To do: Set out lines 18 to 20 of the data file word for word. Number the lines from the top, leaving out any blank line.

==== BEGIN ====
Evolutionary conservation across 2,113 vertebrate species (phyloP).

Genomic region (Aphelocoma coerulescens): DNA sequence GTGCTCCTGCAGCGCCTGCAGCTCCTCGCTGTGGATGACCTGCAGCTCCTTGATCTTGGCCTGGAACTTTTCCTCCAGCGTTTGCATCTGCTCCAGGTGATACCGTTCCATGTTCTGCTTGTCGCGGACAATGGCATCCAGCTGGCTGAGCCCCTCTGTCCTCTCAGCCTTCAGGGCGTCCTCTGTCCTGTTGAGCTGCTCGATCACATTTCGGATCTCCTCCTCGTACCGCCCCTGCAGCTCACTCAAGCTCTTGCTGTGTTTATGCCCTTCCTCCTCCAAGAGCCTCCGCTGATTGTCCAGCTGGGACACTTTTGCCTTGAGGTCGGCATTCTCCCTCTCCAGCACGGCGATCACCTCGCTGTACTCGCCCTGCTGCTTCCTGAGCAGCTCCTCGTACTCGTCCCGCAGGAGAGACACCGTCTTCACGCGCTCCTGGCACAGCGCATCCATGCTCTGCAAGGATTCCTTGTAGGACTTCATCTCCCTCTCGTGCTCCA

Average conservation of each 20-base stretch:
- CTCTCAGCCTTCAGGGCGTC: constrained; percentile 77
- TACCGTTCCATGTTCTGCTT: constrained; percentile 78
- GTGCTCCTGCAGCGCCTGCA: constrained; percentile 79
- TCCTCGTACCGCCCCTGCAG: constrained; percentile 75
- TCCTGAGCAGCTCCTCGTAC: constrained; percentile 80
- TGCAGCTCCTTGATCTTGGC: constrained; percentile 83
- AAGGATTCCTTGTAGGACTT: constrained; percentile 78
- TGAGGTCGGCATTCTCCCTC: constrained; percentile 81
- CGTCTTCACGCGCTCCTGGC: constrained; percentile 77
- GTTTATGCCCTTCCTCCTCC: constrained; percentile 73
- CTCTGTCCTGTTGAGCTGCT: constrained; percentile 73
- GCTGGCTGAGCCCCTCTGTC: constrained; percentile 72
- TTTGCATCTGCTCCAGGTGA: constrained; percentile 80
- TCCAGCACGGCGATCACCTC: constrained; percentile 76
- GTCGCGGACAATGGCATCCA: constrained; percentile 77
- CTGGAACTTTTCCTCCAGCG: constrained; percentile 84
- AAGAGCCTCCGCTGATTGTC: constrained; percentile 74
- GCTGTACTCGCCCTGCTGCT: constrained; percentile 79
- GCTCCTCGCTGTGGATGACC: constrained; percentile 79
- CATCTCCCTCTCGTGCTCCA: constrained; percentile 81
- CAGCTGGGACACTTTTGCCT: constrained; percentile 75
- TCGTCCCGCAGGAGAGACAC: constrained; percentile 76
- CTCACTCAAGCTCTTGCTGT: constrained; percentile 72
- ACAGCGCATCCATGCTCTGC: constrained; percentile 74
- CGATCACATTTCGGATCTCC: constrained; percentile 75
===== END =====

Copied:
- GTCGCGGACAATGGCATCCA: constrained; percentile 77
- CTGGAACTTTTCCTCCAGCG: constrained; percentile 84
- AAGAGCCTCCGCTGATTGTC: constrained; percentile 74